What happens next? Well, the ball is again moving at the same speed it was when we first threw it, and it is again headed 45 degrees upward, so the same thing will happen as happened when we threw it in the first place. It will fly up in a parabola, and come down at a 45 degree angle, just missing the next corner of the planet:

Well, plainly the same thing is going to happen on the next two sides of the planet, the ball is going to come flying up behind the guy who threw it, and, if he has the good sense to duck, it'll go right by him, on the very same path he originally threw it on, 45 degrees upward, and just fast enough to clear the next corner of the planet. If nothing stops the ball, it will keep going forever. We've successfully placed the ball into orbit around our square planet.
Of course, if there were air on our square planet, the air would slow the ball down. Then it wouldn't be able to keep up the speed it needs to keep falling over the horizon. That's why all the satellites orbiting the earth are way up high, above most of the atmosphere, but on an airless planet, there is no reason a satellite couldn't be orbiting so low that you have to duck when it goes by. (Actually, thin wisps of atmosphere do reach high enough above the earth so that they gradually slow down satellites. That's why Skylab eventually fell down.)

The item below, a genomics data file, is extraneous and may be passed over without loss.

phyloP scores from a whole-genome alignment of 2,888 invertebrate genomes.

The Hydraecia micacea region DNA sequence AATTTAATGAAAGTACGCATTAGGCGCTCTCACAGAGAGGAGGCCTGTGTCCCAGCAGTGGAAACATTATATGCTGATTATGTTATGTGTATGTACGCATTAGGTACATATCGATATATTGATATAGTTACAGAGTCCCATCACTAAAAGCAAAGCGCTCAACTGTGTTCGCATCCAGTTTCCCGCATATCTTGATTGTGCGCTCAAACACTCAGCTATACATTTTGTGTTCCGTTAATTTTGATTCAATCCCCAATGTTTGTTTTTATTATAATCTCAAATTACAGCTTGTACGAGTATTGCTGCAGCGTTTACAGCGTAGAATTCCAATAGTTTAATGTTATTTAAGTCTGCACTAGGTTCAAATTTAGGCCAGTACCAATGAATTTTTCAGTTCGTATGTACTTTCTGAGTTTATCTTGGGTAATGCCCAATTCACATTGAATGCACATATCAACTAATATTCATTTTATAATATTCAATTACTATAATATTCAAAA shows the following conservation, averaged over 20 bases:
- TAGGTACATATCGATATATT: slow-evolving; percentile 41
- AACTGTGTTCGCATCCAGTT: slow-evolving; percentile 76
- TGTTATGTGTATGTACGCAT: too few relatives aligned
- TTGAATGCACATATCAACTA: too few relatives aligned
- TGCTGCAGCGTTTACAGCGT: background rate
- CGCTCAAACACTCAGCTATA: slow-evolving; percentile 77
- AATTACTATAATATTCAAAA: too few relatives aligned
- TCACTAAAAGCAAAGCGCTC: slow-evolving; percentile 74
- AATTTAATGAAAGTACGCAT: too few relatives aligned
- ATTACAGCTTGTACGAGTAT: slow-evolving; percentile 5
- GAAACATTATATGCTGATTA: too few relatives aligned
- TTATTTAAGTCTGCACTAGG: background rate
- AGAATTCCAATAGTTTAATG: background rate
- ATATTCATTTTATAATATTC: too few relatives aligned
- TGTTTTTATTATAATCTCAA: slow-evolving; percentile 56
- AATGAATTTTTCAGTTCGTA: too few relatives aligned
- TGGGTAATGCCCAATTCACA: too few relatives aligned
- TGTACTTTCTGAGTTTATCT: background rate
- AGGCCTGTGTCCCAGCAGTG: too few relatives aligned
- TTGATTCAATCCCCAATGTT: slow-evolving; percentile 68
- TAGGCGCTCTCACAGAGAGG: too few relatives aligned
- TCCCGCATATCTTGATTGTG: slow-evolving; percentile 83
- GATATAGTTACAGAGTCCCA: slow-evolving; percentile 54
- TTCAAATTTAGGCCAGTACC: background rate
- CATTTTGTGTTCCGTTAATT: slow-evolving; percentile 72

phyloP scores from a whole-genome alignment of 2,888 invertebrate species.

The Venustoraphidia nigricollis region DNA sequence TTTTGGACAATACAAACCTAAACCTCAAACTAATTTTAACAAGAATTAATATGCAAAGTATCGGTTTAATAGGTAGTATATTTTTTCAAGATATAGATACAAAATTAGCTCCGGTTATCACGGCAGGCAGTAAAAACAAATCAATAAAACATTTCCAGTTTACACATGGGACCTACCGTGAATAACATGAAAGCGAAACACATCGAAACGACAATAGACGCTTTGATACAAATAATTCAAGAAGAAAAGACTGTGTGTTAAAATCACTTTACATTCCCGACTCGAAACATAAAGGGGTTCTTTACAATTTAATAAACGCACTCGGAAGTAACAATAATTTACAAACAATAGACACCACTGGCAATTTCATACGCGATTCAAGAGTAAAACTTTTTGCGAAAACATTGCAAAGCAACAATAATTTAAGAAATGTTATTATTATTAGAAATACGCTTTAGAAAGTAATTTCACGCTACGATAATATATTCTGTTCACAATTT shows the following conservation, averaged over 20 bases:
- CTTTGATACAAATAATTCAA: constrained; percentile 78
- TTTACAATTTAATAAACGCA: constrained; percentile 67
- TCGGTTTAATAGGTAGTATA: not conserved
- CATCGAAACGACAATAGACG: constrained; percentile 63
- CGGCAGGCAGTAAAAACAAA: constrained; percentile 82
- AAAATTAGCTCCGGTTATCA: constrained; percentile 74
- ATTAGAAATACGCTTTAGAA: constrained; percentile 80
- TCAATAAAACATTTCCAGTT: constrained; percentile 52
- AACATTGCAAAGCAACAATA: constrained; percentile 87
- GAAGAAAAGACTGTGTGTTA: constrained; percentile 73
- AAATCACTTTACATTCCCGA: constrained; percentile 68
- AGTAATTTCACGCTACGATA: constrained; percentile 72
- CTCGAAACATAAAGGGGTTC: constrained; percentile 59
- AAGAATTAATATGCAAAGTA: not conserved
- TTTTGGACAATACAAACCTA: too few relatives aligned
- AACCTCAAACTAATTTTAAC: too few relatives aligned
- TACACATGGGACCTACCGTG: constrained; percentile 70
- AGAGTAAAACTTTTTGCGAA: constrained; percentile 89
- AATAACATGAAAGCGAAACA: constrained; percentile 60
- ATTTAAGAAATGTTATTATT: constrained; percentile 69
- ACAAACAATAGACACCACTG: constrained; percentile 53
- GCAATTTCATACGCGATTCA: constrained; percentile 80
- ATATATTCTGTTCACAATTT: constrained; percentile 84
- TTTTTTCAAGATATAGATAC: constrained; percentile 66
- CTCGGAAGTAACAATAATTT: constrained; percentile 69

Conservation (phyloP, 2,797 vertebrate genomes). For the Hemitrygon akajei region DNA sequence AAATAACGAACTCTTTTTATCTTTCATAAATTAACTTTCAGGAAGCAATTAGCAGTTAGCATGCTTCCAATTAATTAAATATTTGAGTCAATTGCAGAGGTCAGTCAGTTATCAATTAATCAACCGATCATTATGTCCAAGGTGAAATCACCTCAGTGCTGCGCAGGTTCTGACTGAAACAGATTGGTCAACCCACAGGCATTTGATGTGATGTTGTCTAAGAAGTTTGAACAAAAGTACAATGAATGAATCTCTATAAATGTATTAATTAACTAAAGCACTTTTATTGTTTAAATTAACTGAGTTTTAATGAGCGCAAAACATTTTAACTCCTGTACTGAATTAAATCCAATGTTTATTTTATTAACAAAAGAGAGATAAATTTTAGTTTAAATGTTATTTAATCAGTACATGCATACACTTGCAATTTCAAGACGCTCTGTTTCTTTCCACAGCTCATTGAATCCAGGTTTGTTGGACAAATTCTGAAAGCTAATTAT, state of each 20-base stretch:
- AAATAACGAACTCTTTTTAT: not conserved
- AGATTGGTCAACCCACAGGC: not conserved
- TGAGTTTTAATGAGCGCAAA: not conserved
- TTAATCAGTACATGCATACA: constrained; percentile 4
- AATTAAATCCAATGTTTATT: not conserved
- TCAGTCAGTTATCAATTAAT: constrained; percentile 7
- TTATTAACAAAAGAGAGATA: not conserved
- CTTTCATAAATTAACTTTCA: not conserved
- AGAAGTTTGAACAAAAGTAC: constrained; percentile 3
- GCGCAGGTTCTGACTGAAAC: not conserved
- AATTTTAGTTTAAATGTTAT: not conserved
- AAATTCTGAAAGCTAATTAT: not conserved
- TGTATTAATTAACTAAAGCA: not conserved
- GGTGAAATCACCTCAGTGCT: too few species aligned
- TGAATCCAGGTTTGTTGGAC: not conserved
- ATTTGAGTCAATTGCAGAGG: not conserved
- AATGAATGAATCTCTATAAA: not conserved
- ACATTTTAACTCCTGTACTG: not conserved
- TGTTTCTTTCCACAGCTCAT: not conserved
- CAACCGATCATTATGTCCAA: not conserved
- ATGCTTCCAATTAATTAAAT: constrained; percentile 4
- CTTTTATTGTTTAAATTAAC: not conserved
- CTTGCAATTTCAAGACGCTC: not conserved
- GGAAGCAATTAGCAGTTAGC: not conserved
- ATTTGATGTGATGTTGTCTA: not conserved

More Sides to the Story

But, of course, planets aren't really square. They're more circular.